Beyond those standards, once we reach the standard of proof beyond reasonable doubt, we would be fools to allow the predator to hunt within our community. It’s likely they should end up charged with a criminal offense. Alas, due to the deplorable state of our society, this is all too often impossible. The police, the prosecutor, the judge, the jury, the appeals courts, all have a tendency to ignore all but the most obvious sexual assaults, and even then, when the circumstances are such that the offense cannot be ignored, they’re all too likely to let the offender go with a tap, and society welcomes them back with open arms. Our civilization is stacked firmly against the victims of sexual crimes. So we may have proof beyond reasonable doubt, but the offender will never so much as catch sight of a cop. (This is the harsh reality, and those bloviating about how if such-and-such situation really happened the victim should prosecute can either accept it or get lost.)
The inability to secure a criminal conviction, the unwillingness of a victim to put themselves through the unique hell that is trying to report a sex crime, or the fact that the undesirable behavior didn’t quite break current laws, doesn’t mean we’re required to allow predators to wander at will through our spaces and within our organizations. That doesn’t mean we must keep their name and offense secret. We can and must act to remove them from our community, and warn others to protect themselves from these known predators.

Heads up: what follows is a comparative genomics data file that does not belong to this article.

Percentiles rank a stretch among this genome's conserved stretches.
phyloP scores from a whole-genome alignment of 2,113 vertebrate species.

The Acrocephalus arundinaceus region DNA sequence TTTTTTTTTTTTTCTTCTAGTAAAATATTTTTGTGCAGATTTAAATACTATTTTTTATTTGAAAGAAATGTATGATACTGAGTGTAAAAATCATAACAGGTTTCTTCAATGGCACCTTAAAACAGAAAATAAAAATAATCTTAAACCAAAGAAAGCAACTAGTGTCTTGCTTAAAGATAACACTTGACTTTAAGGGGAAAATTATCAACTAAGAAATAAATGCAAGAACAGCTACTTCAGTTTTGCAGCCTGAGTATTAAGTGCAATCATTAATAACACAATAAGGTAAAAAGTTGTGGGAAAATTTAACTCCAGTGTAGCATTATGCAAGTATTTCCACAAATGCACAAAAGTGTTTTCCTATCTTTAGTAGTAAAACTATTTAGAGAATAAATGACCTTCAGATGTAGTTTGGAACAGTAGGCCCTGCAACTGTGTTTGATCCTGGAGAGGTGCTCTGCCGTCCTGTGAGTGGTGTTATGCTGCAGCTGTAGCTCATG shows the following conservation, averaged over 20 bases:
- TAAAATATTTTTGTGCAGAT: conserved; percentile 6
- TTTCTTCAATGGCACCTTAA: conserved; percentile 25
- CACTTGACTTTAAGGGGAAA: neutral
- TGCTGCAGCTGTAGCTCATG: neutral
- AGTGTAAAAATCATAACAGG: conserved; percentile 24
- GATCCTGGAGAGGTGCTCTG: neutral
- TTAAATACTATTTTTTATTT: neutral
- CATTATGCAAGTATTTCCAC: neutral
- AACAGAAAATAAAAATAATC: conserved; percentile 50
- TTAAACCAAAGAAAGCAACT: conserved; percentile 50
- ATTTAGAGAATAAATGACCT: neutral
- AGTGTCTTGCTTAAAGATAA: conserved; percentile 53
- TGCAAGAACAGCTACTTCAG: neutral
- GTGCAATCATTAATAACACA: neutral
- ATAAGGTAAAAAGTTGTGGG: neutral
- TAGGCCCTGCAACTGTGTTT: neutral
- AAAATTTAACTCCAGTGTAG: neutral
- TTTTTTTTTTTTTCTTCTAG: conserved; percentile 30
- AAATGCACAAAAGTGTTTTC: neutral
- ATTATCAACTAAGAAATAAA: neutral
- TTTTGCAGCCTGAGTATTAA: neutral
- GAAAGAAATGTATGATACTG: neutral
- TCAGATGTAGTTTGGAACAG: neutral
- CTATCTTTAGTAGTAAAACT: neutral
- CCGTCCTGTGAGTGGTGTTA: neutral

As for the presumption of innocence? The only place that applies is within a criminal court. The jury is required to presume it until the situation is proved beyond reasonable doubt. We are free to form our own opinion on the strength of the available evidence at any time.
If this is anathema to you, if you’re absolutely set on the idea that every criminal act should be prosecuted, too fucking bad. I’ve a reasonable suspicion you’re one of the shitlords who have made it nearly impossible for victims of sexual predators to obtain justice. I have probable cause to believe you’re among those who make seeking justice more traumatic than the assault itself. Your stance provides some credible evidence that you’re likely one of those who’s delighted to presume victims guilty until proven innocent, all the while squawking about the right of the abuser to be presumed innocent until God appears and declares them guilty.
Perhaps if you so desperately want every offense prosecuted, you should work on changing the culture that makes that impossible.
As for those screaming for proof beyond the shadow of a doubt? You’ve revoked your right to be called skeptics. That standard of proof is as mythical as Bigfoot. The demand that such proof be offered before you will believe a victim makes you a huge part of the problem.
We’ve got enough problems without you. We will solve them without you. It’s up to you whether you’ll join us in working toward that solution, or continuing to be horrible human beings.
I had this queued up before Greta published her excellent post, which says much of the same more succinctly. Still. I figured that standards may be helpful.